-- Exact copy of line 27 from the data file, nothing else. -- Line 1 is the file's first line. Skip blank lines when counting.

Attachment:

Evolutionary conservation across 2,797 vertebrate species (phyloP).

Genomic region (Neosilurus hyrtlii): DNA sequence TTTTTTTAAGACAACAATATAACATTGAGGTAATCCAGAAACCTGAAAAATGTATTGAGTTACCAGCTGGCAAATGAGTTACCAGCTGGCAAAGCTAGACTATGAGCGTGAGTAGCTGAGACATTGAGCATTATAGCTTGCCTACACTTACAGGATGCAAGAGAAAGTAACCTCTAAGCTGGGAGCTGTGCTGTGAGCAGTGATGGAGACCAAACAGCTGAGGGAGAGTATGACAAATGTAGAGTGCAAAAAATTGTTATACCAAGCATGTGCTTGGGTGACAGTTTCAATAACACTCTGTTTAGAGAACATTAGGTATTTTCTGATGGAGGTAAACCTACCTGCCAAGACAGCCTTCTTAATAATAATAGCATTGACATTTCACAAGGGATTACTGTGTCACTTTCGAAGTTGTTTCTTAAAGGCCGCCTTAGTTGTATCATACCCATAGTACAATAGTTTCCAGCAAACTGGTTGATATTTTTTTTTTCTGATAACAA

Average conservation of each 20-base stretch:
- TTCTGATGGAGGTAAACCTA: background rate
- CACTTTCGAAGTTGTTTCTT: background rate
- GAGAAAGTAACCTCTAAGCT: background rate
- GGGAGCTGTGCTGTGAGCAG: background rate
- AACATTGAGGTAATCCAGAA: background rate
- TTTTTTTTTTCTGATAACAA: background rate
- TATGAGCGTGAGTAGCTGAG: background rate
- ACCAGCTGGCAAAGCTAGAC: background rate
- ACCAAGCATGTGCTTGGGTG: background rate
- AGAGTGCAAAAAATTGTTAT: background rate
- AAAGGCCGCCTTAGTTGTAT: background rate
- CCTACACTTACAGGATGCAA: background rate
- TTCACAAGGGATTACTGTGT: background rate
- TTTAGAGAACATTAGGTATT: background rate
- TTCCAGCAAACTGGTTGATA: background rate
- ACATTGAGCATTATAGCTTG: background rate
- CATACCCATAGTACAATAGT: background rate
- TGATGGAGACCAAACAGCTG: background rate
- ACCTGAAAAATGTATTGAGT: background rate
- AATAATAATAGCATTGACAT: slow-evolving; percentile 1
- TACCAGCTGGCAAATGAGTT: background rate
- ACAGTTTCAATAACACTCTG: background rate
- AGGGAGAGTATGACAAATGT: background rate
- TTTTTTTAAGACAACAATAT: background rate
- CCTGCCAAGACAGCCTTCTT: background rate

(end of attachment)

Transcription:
- TTTTTTTAAGACAACAATAT: background rate